Tuesday, 8 May 2012

My Rouge Bunny Rouge Depotting Adventure

So after the feedback from my post on Saturday discussing my depotting dilemma, I decided to go for it and you can see the end result below. I know this won't appeal to everybody but I have put together a little tutorial explaining how I did it (and what NOT to do). If you're interested in how to depot Rouge Bunny Rouge eyeshadows and blushers without casualties, please read on.

RBR+depotting8

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depotting+kit

This is the kit I initially started out with having watched Petrilude's video on depotting with heat (only the greaseproof paper is missing from this picture). This kit works very well for depotting MAC eyeshadows and I will write a separate post about that should anyone be interested, BUT...this kit definitely doesn't work well on RBR containers. If you want to find out what happens when you try to depot an RBR eyeshadow using straighteners, take a look at the image below.

RBR+depotting1
Do NOT try this at home folks!

If only I'd had spotted Drivol without the Frivol's comment about RBR depotting before I put pan to GHD, I might still have an intact Solstice Halcyon. The crucial difference between the MAC and RBR containers is that the base of MAC eyeshadows separates into two parts, so you only have a thin layer of plastic between the heat source and the base of the pan. Heating the RBR container with my straighteners didn't soften the glue sufficiently to allow me to lever the pan out, hence the breakage.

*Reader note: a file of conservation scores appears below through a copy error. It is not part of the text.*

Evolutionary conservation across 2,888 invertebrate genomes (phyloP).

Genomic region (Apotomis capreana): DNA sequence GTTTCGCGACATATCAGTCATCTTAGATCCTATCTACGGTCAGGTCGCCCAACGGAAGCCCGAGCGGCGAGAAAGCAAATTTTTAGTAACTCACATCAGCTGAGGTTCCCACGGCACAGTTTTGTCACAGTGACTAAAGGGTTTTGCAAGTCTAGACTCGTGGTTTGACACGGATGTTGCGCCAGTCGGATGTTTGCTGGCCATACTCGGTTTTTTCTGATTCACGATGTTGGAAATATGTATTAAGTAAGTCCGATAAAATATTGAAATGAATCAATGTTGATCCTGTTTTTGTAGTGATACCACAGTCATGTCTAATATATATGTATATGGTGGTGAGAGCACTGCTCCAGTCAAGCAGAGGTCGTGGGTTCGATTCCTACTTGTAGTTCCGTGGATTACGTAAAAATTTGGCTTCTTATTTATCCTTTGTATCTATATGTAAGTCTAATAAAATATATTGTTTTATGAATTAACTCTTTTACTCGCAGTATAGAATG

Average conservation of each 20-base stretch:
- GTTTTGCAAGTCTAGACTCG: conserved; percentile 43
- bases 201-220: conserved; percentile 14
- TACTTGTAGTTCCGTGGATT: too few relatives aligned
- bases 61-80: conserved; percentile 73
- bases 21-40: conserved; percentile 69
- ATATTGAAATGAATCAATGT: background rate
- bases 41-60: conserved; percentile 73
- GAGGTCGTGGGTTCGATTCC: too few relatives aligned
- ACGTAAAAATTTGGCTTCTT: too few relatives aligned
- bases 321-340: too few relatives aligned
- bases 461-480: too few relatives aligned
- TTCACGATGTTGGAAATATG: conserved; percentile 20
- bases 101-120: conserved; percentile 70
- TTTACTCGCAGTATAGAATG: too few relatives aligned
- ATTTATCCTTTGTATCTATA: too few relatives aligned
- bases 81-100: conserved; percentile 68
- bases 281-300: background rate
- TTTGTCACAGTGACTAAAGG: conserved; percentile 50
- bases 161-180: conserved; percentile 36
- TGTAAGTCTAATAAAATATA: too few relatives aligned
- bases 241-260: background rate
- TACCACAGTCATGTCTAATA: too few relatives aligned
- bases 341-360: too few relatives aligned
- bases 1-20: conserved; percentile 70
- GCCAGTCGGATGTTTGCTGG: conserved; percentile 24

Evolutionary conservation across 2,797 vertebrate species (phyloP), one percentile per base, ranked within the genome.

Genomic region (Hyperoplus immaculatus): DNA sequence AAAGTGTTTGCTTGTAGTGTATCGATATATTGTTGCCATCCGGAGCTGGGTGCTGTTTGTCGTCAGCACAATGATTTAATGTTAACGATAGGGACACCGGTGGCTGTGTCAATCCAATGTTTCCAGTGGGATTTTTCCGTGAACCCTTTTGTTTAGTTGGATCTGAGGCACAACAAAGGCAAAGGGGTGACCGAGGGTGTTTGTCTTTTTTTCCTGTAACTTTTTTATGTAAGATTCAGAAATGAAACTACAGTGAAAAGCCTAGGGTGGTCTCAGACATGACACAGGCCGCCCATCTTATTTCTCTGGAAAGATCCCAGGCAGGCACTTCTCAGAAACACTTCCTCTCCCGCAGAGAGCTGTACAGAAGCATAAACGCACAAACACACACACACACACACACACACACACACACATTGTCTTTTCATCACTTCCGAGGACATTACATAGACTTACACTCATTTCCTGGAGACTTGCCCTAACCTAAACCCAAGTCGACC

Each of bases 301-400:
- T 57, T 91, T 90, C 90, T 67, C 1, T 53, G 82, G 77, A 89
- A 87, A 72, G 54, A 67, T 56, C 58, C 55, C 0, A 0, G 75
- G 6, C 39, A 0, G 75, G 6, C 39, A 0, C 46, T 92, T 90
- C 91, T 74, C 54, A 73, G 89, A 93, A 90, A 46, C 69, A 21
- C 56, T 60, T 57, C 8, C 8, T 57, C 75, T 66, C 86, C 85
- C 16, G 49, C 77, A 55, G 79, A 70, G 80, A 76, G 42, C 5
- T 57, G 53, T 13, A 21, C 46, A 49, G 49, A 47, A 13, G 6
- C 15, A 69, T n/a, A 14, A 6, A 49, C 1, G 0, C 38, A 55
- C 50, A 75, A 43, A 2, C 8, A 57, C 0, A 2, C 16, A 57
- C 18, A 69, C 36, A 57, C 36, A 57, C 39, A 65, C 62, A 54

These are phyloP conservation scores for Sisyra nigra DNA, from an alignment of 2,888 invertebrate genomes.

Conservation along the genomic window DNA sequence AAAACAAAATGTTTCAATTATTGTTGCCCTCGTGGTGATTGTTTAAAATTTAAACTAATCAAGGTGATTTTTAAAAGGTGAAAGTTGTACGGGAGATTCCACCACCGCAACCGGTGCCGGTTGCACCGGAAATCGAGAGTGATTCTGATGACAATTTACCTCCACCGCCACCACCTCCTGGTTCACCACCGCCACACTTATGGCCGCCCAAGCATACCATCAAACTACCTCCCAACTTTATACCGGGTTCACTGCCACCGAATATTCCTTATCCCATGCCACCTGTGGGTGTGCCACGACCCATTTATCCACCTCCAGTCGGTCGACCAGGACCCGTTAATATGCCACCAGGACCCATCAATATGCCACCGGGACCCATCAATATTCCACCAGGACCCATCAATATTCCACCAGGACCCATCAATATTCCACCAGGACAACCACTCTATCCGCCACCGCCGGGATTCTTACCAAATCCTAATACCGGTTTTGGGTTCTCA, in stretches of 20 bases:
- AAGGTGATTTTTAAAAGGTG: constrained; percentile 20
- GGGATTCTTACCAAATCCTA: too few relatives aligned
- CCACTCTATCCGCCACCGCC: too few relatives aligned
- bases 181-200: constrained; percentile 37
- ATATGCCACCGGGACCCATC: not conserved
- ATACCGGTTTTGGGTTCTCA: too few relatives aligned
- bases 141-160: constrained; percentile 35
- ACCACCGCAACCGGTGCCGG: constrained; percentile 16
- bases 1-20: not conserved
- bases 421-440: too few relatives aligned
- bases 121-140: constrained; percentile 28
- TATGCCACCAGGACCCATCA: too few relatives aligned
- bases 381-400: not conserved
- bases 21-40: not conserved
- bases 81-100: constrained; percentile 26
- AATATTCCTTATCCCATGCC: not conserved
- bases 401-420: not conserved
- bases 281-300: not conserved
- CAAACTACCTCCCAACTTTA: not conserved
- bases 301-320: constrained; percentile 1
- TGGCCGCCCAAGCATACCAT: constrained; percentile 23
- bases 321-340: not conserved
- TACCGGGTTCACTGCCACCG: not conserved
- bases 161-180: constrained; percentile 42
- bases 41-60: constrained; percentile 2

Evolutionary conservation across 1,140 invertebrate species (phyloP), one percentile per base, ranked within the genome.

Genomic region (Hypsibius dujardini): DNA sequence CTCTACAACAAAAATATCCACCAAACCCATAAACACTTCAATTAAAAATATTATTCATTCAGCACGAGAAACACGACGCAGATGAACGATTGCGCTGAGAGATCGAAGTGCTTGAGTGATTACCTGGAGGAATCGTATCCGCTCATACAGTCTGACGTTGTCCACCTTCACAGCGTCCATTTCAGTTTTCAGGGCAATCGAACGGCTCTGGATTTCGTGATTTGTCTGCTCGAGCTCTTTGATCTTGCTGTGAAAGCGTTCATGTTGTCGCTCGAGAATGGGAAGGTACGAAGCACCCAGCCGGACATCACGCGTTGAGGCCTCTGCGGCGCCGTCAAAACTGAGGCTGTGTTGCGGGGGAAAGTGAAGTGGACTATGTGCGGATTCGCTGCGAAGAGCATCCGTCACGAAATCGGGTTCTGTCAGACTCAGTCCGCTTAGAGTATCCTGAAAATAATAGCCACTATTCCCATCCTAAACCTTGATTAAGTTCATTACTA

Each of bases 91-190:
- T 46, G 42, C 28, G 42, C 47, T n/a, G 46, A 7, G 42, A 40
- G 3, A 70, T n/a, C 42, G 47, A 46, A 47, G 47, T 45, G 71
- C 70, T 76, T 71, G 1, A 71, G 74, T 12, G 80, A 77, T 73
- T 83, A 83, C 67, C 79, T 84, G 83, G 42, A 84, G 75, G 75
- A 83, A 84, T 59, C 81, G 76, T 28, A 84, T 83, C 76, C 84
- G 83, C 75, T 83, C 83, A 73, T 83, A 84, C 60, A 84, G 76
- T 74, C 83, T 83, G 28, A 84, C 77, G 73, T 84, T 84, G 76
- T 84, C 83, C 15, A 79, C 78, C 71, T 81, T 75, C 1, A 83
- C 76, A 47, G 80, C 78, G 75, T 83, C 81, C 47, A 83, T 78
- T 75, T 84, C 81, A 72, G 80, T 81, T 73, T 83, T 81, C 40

I had much more success using the following candle + poke method. I can't deny that this method isn't as elegant as using straighteners and the smell is infinitely less pleasant.

For this you will need:
- A candle
- A flat knife
- An old pencil
- Self adhesive magnetic discs if you are using a palette without a magnetised base*
- Surgical Spirit

RBR+depotting2

STEP 1: Heat the base of the container to remove the label. Watch for a bubble forming under the label.

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STEP 2: Once a bubble forms the glue should be sufficiently tacky for you to slide a knife underneath and remove the label in one piece. Put the label somewhere safe, sticky side up. It will remain sticky enough for you to apply to either the pan or the magnet.

Melt Pan1

STEP 3: Hold the container over the flame again, holding onto the lid to prevent burning your fingers. This time you are looking to melt the plastic so make sure you do this in a well ventilated room. The plastic will begin to bubble as it melts.